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Old Posted Jul 13, 2017, 11:28 PM
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Smile NEW YORK | 132 West 28th Street (Aloft Hotel) | 326 FT | 32 FLOORS

New Jersey developer plans to build 32-story hotel in Chelsea



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New Jersey developer Frank Ng is planning to build a 32-story hotel at 132 West 28th Street in Chelsea.

According to a permit application filed with the Department of Buildings, Ng is looking to build a 203-key hotel. Plans call for 95,158 s/f of commercial space and 30,086 s/f of residential space. If approved as proposed, the tower would be 326 feet tall.

The planned structure will have eight rooms each between floors four to 17 and between floors 19 to 28. There will be three rooms on the 29th floor and four rooms on the third floor. Ng plans to install a hotel lounge and bar at the ground floor and a fitness center on the second floor. There will also be conference rooms and a club on the 30th floor.

The site previously contained a five-story rental property, according to StreetEasy. Ng bought the building under the name 28th Street Properties for $14.07 million in 2007.

The property was part of a West 28th Street assemblage that Ng put up for sale in 2014. The adjacent buildings, located at 132-144 West 28th Street between Sixth and Seventh Avenues, had an asking price of $120 million. Once it’s built, the property will be competing with the nearby Ace and NoMad hotels.
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Old Posted Mar 19, 2018, 5:18 AM
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Old Posted Jun 29, 2018, 9:49 PM
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Shanghai Commercial Bank Provides $60M Construction Package for Chelsea Hotel Project

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New Jersey-based investor Frank Ng has nabbed a $60 million package from Shanghai Commercial Bank to begin construction on his planned 32-story residential hotel at 132 West 28th Street in Chelsea, according to records filed today with the New York City Department of Finance.

The package includes a $43 million building loan and a $17 million project loan, property records show. Shanghai Commercial Bank Senior Vice President and Manager Timothy Chan, with Vice President Nim Chi Lau, signed the loan documents. The deal closed on May 31.

In July 2017, permits were filed with the New York City Department of Buildings to erect a 203-key, 326-foot-tall residential hotel with roughly 96,000 square feet of commercial space and 31,000 square feet of residential space. JWC Architects was listed in permits as the architect of record. Real Estate Weekly first reported on the permits for the planned development last year.

The project will house eight rooms on each floor between the fourth and 17th floors and between floors 19 through 28. The 29th floor will have three rooms and the third floor will have four.

The site has 240,000 square feet on which to build and the finished product will include a hotel lounge and bar at the ground floor, a fitness center on the second floor and conference rooms and a club on the 30th floor.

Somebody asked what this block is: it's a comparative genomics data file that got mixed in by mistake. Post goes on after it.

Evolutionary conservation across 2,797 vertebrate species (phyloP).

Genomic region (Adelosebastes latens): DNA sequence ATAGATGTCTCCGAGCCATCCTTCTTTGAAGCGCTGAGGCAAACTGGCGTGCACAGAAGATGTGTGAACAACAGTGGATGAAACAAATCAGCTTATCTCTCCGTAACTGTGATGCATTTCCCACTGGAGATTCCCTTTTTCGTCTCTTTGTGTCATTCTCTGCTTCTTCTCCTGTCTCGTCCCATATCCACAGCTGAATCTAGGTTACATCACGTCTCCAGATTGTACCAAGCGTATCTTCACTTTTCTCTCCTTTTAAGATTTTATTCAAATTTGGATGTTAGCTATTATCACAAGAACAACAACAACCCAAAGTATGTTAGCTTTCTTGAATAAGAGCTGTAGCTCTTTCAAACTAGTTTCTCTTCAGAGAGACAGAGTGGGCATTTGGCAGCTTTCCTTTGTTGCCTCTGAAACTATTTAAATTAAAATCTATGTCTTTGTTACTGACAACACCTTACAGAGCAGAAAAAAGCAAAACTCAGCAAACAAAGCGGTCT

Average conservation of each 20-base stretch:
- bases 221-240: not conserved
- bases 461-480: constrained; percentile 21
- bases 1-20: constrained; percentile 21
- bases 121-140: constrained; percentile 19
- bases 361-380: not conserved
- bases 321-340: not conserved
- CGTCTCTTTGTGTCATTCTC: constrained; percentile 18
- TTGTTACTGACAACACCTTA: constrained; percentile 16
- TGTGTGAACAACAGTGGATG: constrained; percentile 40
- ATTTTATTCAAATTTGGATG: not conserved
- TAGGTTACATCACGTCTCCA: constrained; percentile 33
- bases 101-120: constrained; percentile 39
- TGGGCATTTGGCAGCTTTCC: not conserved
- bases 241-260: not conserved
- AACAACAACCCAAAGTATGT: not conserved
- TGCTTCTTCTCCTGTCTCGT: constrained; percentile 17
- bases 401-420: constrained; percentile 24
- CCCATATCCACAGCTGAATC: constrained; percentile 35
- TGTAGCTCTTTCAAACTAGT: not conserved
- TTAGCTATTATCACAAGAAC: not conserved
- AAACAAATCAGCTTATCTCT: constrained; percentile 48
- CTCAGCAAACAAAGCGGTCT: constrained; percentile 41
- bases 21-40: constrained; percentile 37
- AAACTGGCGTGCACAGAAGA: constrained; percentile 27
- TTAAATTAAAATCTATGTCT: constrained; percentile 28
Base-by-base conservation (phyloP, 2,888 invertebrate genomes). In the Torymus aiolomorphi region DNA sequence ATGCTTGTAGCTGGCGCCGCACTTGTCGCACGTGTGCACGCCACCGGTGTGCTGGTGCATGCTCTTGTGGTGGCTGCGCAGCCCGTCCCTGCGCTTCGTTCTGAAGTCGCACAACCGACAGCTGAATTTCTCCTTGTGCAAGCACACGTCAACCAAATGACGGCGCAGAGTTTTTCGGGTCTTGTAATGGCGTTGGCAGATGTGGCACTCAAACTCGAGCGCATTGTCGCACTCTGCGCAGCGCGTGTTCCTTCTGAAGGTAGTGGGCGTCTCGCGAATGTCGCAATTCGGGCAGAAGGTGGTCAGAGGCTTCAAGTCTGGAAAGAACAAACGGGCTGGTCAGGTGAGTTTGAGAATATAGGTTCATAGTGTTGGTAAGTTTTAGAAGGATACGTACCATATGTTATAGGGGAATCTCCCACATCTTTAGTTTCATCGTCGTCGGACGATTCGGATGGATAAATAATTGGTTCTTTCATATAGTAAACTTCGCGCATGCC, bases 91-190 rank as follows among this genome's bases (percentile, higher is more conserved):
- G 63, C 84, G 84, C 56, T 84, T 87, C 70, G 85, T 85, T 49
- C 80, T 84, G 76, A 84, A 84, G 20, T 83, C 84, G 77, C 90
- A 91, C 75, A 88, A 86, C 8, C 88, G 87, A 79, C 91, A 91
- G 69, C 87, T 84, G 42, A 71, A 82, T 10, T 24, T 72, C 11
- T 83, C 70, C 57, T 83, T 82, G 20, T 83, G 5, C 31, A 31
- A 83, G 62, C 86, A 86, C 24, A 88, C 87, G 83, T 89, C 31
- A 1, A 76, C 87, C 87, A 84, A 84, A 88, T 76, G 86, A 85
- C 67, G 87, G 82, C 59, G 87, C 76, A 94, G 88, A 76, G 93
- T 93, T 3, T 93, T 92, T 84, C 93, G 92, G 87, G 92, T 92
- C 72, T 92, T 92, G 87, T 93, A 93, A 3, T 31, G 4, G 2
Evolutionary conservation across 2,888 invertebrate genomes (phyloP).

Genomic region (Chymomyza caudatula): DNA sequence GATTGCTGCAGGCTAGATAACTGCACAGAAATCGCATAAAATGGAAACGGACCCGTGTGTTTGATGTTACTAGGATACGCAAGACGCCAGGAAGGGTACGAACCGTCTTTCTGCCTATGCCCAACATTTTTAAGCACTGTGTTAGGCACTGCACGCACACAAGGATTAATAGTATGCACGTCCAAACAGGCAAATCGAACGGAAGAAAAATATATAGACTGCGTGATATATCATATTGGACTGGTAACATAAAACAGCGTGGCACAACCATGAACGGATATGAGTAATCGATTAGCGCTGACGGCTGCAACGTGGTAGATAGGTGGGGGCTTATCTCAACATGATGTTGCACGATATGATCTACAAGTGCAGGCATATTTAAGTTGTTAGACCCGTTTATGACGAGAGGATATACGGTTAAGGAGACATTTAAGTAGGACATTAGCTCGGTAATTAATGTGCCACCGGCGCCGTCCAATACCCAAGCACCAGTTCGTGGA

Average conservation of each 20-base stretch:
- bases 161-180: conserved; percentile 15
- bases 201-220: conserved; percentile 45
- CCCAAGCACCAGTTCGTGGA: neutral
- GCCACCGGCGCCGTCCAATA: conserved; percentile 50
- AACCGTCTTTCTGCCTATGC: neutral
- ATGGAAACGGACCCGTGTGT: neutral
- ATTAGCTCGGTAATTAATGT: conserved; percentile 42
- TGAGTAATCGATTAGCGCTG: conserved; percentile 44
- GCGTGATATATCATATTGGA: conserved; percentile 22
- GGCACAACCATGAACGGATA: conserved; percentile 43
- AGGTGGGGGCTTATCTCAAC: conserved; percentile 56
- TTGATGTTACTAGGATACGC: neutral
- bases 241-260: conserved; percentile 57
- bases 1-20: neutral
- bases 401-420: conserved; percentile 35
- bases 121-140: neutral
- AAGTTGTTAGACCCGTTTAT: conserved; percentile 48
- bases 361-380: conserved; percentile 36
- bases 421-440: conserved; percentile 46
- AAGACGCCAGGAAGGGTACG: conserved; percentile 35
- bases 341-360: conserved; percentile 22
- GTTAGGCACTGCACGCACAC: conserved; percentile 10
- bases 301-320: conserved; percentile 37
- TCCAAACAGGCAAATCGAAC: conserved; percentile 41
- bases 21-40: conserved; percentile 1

Ng acquired the property along with a number of adjacent lots in December 2007 for just over $14 million, property records show, and then later moved to sell the assemblage—located from 132-144 West 28th Street—in 2014. Eventually, the five-story, 15-unit apartment building previously at 132 West 28th Street was approved for demolition in April 2014.
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Old Posted Jul 24, 2018, 12:03 AM
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Aloft Hotel to Soar at 132 West 28th Street



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At the beginning of the year, all anyone knew about the hotel coming to 132 West 28th Street was that it would rise 326 feet and 32 stories high and contain 203 rooms. More recently, a rendering of a glassy edifice revealed that Aloft will tower above its neighbors. New Jersey-based developer Frank Ng is at the helm, and Peter Poon Architects is the designer on record.
According to Real Estate Weekly, the ground floor will be home to a bar and lounge, presumably Aloft’s signature W XYZ. Several stories up, the building’s incredible height promises panoramic views for a 30th-floor club. Additional amenities will include a fitness center and outdoor terrace on the second floor and a business center on the third floor.

Aloft’s newest Manhattan outpost will rise between its Downtown and Harlem locations on a particularly hospitality-heavy block. This stretch between Sixth and Seventh Avenues is already home to a Hilton Garden Inn, Hyatt House, and Fairfield Inn & Suites. A few doors from the site, two Marriott hotels will occupy a 45-story building designed by Gene Kaufman at 140 West 28th Street. A Moxy hotel is rising at the end of the block. Ace Hotel, which is considered to have kicked off the NoMad hospitality boom, is two blocks away.



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Old Posted Jul 24, 2018, 12:55 AM
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Another kick-ass setback thanks to the NYC sky exposure plane zoning code. SCORE!
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Old Posted Jul 25, 2018, 2:34 PM
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Originally Posted by Busy Bee View Post
Another kick-ass setback thanks to the NYC sky exposure plane zoning code. SCORE!
The problem is that the street wall requirement has a max but no min. Thus, having a one story "arcade" which is often just the covered entrance of the hotel, can be used to meet the street wall requirement.